Equality Bill targets gender pay gap

In April 2009, the government introduced an Equality Bill which, as well as harmonising existing equality legislation, proposes new measures including mandatory gender pay reporting requirements if employers fail to do this voluntarily. Employer organisations criticised the pay reporting proposal, whereas trade unions expressed disappointment that the government had not taken bolder steps to close the gender pay gap.

On 24 April 2009, the government introduced an Equality Bill (UK0807059I) in the House of Commons. A ‘second reading’ debate took place on 11 May and the legislation now proceeds to its ‘committee stage’ where it will undergo detailed scrutiny.

Key provisions

The bill has two main purposes: to harmonise discrimination law and to ‘strengthen the law to support progress on equality’. It will bring together and re-state the requirements of current anti-discrimination legislation, harmonising existing provisions to establish a unified approach where appropriate. Most of the current legislation will be repealed.

The Equality Bill will strengthen the law in a number of areas. In the employment sphere it will, among other things:

  • extend the circumstances in which a person is protected against discrimination, harassment or victimisation because of a protected characteristic (age, disability, gender reassignment, marriage and civil partnership, pregnancy and maternity, race, religion or belief, gender and sexual orientation);
  • create a single ‘equality duty’ which will require public bodies to consider the diverse needs of their workforce when developing employment policies;
  • allow an employer to take positive action to enable employees to overcome or minimise a disadvantage arising from a protected characteristic;
  • enable an employment tribunal to recommend to an employer who has lost a discrimination case to take steps to remedy matters not just for the benefit of the claimant but also the wider workforce.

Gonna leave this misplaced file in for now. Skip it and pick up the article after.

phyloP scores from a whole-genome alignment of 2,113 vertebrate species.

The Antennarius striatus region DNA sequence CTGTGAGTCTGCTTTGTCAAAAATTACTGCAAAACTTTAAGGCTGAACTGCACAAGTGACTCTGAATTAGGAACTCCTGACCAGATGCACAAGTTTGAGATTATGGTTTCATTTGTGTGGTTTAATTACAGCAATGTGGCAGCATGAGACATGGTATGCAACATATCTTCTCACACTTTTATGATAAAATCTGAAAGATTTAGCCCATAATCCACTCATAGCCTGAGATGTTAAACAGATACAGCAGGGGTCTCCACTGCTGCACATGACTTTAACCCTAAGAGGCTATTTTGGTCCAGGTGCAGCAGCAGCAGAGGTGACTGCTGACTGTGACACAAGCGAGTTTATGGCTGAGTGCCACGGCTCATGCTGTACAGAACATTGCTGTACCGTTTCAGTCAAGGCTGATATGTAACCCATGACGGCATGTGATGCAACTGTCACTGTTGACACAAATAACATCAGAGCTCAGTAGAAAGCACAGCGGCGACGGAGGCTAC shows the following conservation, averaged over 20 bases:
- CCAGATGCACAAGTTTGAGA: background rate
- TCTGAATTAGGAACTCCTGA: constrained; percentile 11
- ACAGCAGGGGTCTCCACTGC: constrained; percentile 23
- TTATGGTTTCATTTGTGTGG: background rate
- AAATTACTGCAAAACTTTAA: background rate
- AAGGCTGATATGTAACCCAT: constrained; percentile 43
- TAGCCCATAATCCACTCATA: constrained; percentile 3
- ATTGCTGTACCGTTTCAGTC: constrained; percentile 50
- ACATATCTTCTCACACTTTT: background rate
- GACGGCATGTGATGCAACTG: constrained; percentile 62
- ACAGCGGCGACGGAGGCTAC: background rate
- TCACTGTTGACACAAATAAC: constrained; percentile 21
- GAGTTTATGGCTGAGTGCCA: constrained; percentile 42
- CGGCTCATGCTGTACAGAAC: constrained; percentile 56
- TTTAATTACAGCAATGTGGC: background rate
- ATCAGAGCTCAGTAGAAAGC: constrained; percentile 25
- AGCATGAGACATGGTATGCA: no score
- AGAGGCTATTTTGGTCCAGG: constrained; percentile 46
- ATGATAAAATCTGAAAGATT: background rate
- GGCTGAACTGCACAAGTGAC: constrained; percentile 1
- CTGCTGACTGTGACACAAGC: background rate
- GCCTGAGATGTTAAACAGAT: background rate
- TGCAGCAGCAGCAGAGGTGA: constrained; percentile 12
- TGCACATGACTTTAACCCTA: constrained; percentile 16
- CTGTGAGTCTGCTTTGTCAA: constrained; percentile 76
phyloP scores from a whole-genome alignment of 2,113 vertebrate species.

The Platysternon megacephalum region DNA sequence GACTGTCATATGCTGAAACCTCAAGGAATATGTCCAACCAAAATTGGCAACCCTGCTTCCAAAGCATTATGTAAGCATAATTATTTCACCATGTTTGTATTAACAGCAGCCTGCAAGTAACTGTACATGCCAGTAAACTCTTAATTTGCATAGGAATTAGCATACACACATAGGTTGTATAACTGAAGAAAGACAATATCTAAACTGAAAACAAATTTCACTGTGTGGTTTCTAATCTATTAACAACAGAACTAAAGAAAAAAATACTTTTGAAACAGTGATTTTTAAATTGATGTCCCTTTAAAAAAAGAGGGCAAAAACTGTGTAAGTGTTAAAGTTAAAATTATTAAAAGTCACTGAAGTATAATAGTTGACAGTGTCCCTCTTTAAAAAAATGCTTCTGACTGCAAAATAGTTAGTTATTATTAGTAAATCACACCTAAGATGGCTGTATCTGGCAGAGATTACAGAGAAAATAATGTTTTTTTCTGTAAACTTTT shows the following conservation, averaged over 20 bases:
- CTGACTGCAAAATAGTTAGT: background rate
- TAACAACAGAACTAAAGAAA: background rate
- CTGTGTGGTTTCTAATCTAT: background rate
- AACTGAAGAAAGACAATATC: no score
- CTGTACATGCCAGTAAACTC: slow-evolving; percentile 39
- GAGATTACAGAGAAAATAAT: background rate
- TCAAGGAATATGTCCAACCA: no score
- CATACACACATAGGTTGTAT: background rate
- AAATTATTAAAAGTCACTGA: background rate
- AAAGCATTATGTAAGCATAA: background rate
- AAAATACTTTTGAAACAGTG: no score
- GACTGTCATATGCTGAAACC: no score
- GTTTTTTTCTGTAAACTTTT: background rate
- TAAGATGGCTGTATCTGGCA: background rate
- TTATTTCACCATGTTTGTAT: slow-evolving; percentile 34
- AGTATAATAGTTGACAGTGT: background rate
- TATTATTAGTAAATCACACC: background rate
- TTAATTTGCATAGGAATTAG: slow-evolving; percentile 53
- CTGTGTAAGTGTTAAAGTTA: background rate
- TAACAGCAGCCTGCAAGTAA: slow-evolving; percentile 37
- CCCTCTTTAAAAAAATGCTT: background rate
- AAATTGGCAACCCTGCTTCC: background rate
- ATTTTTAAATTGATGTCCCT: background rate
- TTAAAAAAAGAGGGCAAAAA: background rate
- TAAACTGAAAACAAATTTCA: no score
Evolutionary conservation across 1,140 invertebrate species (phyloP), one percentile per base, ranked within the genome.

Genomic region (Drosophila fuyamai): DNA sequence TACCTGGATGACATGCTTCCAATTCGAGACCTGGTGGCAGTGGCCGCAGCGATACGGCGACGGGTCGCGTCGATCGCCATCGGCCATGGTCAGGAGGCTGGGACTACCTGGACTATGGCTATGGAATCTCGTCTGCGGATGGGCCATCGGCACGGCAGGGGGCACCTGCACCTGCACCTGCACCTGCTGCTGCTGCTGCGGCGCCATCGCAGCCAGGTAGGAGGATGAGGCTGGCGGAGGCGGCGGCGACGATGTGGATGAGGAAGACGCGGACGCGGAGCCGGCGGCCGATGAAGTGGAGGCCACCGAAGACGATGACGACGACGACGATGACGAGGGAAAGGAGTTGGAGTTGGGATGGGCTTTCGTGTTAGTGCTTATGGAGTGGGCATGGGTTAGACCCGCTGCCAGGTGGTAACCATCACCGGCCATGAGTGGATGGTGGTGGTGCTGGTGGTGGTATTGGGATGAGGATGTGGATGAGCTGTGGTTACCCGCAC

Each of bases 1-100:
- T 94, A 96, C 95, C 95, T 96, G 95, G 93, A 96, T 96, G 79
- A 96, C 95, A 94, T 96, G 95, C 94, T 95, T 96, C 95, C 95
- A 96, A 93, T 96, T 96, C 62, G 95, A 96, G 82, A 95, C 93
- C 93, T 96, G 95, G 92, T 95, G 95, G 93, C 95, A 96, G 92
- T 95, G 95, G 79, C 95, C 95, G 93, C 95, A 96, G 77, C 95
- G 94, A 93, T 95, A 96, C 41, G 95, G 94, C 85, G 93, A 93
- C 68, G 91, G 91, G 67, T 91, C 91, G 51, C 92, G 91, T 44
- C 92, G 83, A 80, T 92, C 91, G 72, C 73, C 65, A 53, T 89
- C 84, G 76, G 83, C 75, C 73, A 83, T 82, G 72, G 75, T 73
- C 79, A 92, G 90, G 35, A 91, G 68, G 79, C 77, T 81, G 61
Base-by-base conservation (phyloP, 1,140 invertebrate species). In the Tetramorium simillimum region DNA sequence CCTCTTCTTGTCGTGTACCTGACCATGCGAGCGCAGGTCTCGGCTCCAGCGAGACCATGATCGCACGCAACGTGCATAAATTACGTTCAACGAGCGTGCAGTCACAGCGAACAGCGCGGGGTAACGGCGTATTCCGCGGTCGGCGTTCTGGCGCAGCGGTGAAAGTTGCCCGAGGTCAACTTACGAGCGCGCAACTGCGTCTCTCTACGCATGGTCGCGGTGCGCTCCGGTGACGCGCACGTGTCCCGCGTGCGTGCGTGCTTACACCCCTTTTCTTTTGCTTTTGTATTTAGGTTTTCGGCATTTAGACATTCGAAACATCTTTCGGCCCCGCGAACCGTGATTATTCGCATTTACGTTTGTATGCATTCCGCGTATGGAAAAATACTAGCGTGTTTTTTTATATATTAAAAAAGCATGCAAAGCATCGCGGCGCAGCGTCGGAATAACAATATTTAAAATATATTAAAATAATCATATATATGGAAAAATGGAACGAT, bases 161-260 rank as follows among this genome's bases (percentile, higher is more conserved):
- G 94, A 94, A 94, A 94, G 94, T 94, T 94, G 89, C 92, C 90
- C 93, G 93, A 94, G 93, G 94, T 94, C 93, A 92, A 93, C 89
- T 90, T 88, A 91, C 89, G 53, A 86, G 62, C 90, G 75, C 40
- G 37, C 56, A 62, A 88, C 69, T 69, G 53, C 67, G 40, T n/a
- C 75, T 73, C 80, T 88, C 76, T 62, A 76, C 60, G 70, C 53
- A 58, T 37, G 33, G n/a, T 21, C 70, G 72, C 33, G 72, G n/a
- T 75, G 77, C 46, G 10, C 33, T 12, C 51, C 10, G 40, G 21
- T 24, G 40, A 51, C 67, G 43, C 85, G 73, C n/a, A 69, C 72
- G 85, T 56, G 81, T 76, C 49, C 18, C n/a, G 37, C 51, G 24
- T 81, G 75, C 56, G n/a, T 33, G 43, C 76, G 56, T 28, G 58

Pay equality

The Equality Bill’s approach to pay equality attracted particular attention. The legislation includes new provisions which will:

  • protect employees who discuss their pay with colleagues with a view to finding out if differences exist that relate to a protected characteristic. Any action taken against them by their employer for doing so will be treated as victimisation. ‘Secrecy clauses’ in employment terms that prevent workers from disclosing their pay to colleagues will be unenforceable;
  • enable the government to make regulations requiring employers with at least 250 employees to publish information about differences in the pay of male and female employees. This requirement is likely to apply annually. Employers who do not comply could face civil enforcement procedures or a fine of up to GBP 5,000 (€5,610 as at 15 May 2009).

The first of these provisions is intended to ensure greater transparency and dialogue within workplaces about equal pay. As regards the second provision, the government wants the extent of the gender pay gap – the difference between men’s and women’s pay expressed as a percentage – existing in large private sector organisations to be put in the public domain. The government hopes that employers will publish such information voluntarily. To give voluntary arrangements time to work, the government has indicated that it will not make regulations under this power before April 2013, and that the law would be used only if sufficient progress on reporting had not been made.

Social partner reactions

The Confederation of British Industry (CBI) welcomed most aspects of the Equality Bill but warned that requiring companies to publish pay data by gender could ‘backfire’. CBI’s Director of Employment Policy, Katja Hall, said: ‘Companies that have too few women in higher paid roles, and are trying to attract more, could be forced to publish a statistic that would deter female applicants and compound the problem.’ She added: ‘The gender pay gap can be misinterpreted. It does not compare men and women doing the same job. It reflects the fact that fewer women have higher paid jobs and the way to address that is not by comparing misleading average pay rates, but by improving opportunities for women via better childcare and careers advice.’

The General Secretary of the Trades Union Congress (TUC), Brendan Barber, commented that, by publishing the Equality Bill, ministers had shown ‘courage in defying the business lobbyists who say that equality doesn’t matter in a recession’. The TUC was ‘disappointed’ that the government had not taken ‘bolder steps to close the pay gap, particularly in the private sector where it stands at over 20%’. However, the TUC welcomed the opportunity to work with the CBI and the Equality and Human Rights Commission in developing the proposed gender pay reporting requirements.

Mark Hall, IRRU, University of Warwick

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